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I found that even after shrinking the ends of the tubing, some people were pulling the syringes off so I am taping the connections after the line is full of water.
If glue is not holding the small piece of wood to the end the syringe, two small wood screws into the plastic should hold.
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 Now using large wood screw countersunk to hold arm to base. College for Kids class built 12 of this project.
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One addition that could be added is a way
to limit the upward travel as there is not
enough support for the plunger when it
pushes out to the extreme causing
arm to bind at the very top.
Syringe Hydraulic Arm was a Big Hit at my Booth
for STEM Day at MN State Fair

Note: some of the hydraulic kits are on sale right now.


Syringe Arms College for Kids 2014
Ram feature added to this arm.

Additional Experiments

I have been working on building a simulator to demonstrate Pascal’s Principle of fluids using syringes and plastic tubing.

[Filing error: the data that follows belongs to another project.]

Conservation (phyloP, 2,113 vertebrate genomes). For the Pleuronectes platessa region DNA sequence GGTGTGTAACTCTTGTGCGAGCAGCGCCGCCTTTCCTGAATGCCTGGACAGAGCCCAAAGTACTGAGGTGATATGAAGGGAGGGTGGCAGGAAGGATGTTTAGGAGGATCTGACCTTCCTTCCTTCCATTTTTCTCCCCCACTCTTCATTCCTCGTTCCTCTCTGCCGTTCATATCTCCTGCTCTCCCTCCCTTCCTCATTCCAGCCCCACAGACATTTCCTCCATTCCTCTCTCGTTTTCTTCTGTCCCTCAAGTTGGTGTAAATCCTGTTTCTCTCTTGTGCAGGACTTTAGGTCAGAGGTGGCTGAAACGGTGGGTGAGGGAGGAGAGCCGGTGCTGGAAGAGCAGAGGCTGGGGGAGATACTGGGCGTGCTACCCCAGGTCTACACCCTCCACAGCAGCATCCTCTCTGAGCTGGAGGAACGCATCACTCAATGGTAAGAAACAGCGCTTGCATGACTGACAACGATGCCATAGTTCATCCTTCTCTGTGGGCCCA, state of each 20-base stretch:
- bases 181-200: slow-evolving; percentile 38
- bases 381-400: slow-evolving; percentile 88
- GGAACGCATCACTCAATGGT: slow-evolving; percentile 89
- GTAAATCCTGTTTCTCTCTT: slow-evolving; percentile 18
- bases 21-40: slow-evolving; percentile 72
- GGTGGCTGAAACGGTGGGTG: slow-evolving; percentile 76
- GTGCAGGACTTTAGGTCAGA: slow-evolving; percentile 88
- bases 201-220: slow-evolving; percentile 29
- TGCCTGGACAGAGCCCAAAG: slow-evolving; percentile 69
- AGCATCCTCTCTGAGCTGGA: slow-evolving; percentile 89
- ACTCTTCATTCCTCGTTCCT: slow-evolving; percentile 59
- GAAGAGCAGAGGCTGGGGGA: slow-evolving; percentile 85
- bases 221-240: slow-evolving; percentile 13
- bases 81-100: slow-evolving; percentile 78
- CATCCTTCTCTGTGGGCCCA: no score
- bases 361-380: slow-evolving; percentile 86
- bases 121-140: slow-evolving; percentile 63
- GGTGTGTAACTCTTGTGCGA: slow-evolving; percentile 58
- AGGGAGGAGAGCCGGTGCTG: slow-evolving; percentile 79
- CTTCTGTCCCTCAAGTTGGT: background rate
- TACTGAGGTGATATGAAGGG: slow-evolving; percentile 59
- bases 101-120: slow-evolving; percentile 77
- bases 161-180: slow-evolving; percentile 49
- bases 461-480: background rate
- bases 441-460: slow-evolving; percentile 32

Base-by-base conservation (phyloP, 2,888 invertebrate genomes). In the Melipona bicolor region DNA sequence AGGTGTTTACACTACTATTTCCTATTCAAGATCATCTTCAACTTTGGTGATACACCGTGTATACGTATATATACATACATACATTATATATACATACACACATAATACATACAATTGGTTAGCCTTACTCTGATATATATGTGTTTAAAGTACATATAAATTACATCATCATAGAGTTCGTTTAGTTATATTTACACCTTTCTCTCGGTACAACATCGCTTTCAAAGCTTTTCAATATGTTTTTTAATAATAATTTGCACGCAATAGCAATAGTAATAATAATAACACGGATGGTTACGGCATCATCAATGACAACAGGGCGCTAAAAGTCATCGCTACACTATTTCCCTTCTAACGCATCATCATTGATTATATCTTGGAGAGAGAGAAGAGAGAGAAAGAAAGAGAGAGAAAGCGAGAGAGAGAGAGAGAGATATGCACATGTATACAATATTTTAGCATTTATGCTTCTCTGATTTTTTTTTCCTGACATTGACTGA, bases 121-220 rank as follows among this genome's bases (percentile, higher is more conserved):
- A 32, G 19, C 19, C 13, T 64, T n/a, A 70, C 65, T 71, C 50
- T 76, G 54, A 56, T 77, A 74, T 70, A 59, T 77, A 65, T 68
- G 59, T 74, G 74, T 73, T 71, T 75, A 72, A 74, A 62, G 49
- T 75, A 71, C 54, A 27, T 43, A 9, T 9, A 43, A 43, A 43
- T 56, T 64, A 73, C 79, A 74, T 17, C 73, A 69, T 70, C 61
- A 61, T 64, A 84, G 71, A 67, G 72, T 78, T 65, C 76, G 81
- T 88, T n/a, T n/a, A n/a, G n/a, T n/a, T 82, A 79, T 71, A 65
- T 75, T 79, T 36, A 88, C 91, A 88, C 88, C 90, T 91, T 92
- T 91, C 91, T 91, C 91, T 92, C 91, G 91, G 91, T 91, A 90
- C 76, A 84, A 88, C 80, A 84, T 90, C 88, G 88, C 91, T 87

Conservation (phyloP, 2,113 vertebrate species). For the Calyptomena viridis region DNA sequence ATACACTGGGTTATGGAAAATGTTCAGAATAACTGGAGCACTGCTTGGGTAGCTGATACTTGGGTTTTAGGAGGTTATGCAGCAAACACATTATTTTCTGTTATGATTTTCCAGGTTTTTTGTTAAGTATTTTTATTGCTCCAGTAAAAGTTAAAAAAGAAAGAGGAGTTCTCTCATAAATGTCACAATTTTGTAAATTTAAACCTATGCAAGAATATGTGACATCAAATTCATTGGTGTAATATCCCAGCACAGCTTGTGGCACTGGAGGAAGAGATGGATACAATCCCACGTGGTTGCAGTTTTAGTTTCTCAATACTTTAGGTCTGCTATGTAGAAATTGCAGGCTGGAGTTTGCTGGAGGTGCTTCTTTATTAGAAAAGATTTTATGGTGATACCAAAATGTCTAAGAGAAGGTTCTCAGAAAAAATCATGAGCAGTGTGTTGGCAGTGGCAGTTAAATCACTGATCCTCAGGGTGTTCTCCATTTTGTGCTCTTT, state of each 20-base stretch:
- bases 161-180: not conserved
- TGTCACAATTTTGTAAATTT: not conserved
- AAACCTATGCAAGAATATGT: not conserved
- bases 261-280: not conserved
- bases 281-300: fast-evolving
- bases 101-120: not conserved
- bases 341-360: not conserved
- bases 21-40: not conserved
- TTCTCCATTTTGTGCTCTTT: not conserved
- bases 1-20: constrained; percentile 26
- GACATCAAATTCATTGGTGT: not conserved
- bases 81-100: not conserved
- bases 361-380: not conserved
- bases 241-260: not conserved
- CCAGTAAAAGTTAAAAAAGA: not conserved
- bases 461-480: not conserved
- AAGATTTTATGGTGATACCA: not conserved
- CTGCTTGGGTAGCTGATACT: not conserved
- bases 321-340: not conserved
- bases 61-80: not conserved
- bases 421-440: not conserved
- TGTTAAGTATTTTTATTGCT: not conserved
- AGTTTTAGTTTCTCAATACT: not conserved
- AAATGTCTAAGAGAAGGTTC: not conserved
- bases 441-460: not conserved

“Pascal’s Principle states that when there is an increase in pressure at any point in a confined fluid, there is an equal increase at every other point in the container.”

What exactly does this mean in practice? For the simulator I used a large syringe that has a piston cross section diameter of 34 mm and small syringe with cross section diameter of 13 mm. Like other mechanical systems there is a mechanical advantage where distance moved and force tradeoff. When the smaller piston is pushed with a force, that force is distributed equally across the larger piston cross section causing a greater net force. For the fluid to be spread across the larger cross section more fluid volume must be moved from the smaller cylinder.



For my first experiment I worked from the other direction and pushed the large cylinder a short distance of 8 mm which extended the small cylinder a much longer distance of around 60 mm until it could not move any farther. I calculated this also which was off the first time but repeated trial proved that calculated and observed were very close.




For calculations we need the formula for the area of a circle :

Area of Circle = π x radius²

Large Piston   cross section area = 3.14 x (34/2)²  =   907 sq mm

Small Piston  cross section area = 3.14 x (13/2)² =  133 sq mm

Moving the large piston 8 mm will displace amount fluid = cross section x length of movement

Fluid Displaced = 907 sq mm x 8 mm = 7256 cu mm 

The movement of the small cylinder should be the fluid displaced / cross section area of small cylinder.

7256 / 133 = 54.6 mm   movement of small cylinder